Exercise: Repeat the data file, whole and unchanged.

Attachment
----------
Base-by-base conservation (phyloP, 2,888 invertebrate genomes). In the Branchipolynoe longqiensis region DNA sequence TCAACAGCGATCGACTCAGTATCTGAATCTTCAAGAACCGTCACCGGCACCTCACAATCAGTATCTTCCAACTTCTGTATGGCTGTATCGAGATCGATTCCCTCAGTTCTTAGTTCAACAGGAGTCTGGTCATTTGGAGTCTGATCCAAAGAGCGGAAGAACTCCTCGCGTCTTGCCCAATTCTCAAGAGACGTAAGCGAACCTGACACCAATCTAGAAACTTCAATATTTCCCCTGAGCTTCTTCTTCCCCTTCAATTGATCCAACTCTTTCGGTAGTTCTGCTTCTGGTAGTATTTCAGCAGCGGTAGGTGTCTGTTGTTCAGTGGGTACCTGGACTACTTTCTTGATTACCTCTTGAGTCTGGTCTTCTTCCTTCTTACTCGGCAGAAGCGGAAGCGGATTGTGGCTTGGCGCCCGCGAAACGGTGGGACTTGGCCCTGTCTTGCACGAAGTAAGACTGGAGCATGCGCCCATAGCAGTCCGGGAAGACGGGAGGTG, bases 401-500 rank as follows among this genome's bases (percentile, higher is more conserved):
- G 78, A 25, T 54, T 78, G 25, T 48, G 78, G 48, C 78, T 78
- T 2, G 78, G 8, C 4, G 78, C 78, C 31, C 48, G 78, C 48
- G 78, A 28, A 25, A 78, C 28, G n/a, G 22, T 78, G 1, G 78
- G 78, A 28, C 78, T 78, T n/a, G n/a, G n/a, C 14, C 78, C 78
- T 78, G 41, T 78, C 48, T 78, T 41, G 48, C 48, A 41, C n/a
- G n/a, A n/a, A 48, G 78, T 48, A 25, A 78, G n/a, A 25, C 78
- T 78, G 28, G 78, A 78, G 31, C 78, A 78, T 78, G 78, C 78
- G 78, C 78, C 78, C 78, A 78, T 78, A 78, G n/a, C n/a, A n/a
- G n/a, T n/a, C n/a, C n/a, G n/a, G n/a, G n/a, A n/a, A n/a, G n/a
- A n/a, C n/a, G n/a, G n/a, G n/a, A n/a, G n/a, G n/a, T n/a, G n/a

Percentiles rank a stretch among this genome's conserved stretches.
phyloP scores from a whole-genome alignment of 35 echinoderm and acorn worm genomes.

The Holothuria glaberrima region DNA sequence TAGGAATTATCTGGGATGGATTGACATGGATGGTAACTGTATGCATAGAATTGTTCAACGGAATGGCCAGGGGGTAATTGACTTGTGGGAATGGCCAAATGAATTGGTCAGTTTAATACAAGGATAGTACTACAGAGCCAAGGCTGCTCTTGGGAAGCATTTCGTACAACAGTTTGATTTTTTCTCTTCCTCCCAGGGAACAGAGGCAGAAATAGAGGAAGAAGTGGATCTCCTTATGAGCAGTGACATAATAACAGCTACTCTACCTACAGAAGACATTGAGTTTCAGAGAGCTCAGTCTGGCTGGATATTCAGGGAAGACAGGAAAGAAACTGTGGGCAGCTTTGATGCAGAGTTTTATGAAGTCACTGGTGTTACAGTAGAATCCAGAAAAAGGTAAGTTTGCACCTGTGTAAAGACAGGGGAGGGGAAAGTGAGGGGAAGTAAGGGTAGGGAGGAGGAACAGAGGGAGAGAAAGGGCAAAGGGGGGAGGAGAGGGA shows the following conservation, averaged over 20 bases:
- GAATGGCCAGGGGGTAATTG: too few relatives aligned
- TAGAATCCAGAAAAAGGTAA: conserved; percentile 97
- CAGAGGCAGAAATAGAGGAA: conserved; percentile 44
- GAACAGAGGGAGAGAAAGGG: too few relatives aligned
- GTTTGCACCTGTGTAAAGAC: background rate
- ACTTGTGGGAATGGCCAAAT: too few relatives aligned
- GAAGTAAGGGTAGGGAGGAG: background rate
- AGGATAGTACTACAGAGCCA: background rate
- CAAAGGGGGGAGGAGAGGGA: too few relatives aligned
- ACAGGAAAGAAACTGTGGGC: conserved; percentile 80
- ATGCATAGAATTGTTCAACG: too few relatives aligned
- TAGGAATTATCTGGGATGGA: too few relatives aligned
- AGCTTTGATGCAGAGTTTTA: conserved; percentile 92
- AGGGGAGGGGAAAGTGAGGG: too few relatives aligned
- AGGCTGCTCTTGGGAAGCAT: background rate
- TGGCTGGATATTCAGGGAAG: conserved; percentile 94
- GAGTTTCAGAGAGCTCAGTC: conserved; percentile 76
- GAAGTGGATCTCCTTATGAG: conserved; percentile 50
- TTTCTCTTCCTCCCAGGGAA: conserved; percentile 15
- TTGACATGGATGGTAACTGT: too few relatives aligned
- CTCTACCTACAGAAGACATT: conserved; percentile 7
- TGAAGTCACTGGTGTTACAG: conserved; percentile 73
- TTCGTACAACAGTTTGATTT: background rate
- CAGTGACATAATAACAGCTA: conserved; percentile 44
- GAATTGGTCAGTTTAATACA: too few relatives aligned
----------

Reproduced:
Base-by-base conservation (phyloP, 2,888 invertebrate genomes). In the Branchipolynoe longqiensis region DNA sequence TCAACAGCGATCGACTCAGTATCTGAATCTTCAAGAACCGTCACCGGCACCTCACAATCAGTATCTTCCAACTTCTGTATGGCTGTATCGAGATCGATTCCCTCAGTTCTTAGTTCAACAGGAGTCTGGTCATTTGGAGTCTGATCCAAAGAGCGGAAGAACTCCTCGCGTCTTGCCCAATTCTCAAGAGACGTAAGCGAACCTGACACCAATCTAGAAACTTCAATATTTCCCCTGAGCTTCTTCTTCCCCTTCAATTGATCCAACTCTTTCGGTAGTTCTGCTTCTGGTAGTATTTCAGCAGCGGTAGGTGTCTGTTGTTCAGTGGGTACCTGGACTACTTTCTTGATTACCTCTTGAGTCTGGTCTTCTTCCTTCTTACTCGGCAGAAGCGGAAGCGGATTGTGGCTTGGCGCCCGCGAAACGGTGGGACTTGGCCCTGTCTTGCACGAAGTAAGACTGGAGCATGCGCCCATAGCAGTCCGGGAAGACGGGAGGTG, bases 401-500 rank as follows among this genome's bases (percentile, higher is more conserved):
- G 78, A 25, T 54, T 78, G 25, T 48, G 78, G 48, C 78, T 78
- T 2, G 78, G 8, C 4, G 78, C 78, C 31, C 48, G 78, C 48
- G 78, A 28, A 25, A 78, C 28, G n/a, G 22, T 78, G 1, G 78
- G 78, A 28, C 78, T 78, T n/a, G n/a, G n/a, C 14, C 78, C 78
- T 78, G 41, T 78, C 48, T 78, T 41, G 48, C 48, A 41, C n/a
- G n/a, A n/a, A 48, G 78, T 48, A 25, A 78, G n/a, A 25, C 78
- T 78, G 28, G 78, A 78, G 31, C 78, A 78, T 78, G 78, C 78
- G 78, C 78, C 78, C 78, A 78, T 78, A 78, G n/a, C n/a, A n/a
- G n/a, T n/a, C n/a, C n/a, G n/a, G n/a, G n/a, A n/a, A n/a, G n/a
- A n/a, C n/a, G n/a, G n/a, G n/a, A n/a, G n/a, G n/a, T n/a, G n/a

Percentiles rank a stretch among this genome's conserved stretches.
phyloP scores from a whole-genome alignment of 35 echinoderm and acorn worm genomes.

The Holothuria glaberrima region DNA sequence TAGGAATTATCTGGGATGGATTGACATGGATGGTAACTGTATGCATAGAATTGTTCAACGGAATGGCCAGGGGGTAATTGACTTGTGGGAATGGCCAAATGAATTGGTCAGTTTAATACAAGGATAGTACTACAGAGCCAAGGCTGCTCTTGGGAAGCATTTCGTACAACAGTTTGATTTTTTCTCTTCCTCCCAGGGAACAGAGGCAGAAATAGAGGAAGAAGTGGATCTCCTTATGAGCAGTGACATAATAACAGCTACTCTACCTACAGAAGACATTGAGTTTCAGAGAGCTCAGTCTGGCTGGATATTCAGGGAAGACAGGAAAGAAACTGTGGGCAGCTTTGATGCAGAGTTTTATGAAGTCACTGGTGTTACAGTAGAATCCAGAAAAAGGTAAGTTTGCACCTGTGTAAAGACAGGGGAGGGGAAAGTGAGGGGAAGTAAGGGTAGGGAGGAGGAACAGAGGGAGAGAAAGGGCAAAGGGGGGAGGAGAGGGA shows the following conservation, averaged over 20 bases:
- GAATGGCCAGGGGGTAATTG: too few relatives aligned
- TAGAATCCAGAAAAAGGTAA: conserved; percentile 97
- CAGAGGCAGAAATAGAGGAA: conserved; percentile 44
- GAACAGAGGGAGAGAAAGGG: too few relatives aligned
- GTTTGCACCTGTGTAAAGAC: background rate
- ACTTGTGGGAATGGCCAAAT: too few relatives aligned
- GAAGTAAGGGTAGGGAGGAG: background rate
- AGGATAGTACTACAGAGCCA: background rate
- CAAAGGGGGGAGGAGAGGGA: too few relatives aligned
- ACAGGAAAGAAACTGTGGGC: conserved; percentile 80
- ATGCATAGAATTGTTCAACG: too few relatives aligned
- TAGGAATTATCTGGGATGGA: too few relatives aligned
- AGCTTTGATGCAGAGTTTTA: conserved; percentile 92
- AGGGGAGGGGAAAGTGAGGG: too few relatives aligned
- AGGCTGCTCTTGGGAAGCAT: background rate
- TGGCTGGATATTCAGGGAAG: conserved; percentile 94
- GAGTTTCAGAGAGCTCAGTC: conserved; percentile 76
- GAAGTGGATCTCCTTATGAG: conserved; percentile 50
- TTTCTCTTCCTCCCAGGGAA: conserved; percentile 15
- TTGACATGGATGGTAACTGT: too few relatives aligned
- CTCTACCTACAGAAGACATT: conserved; percentile 7
- TGAAGTCACTGGTGTTACAG: conserved; percentile 73
- TTCGTACAACAGTTTGATTT: background rate
- CAGTGACATAATAACAGCTA: conserved; percentile 44
- GAATTGGTCAGTTTAATACA: too few relatives aligned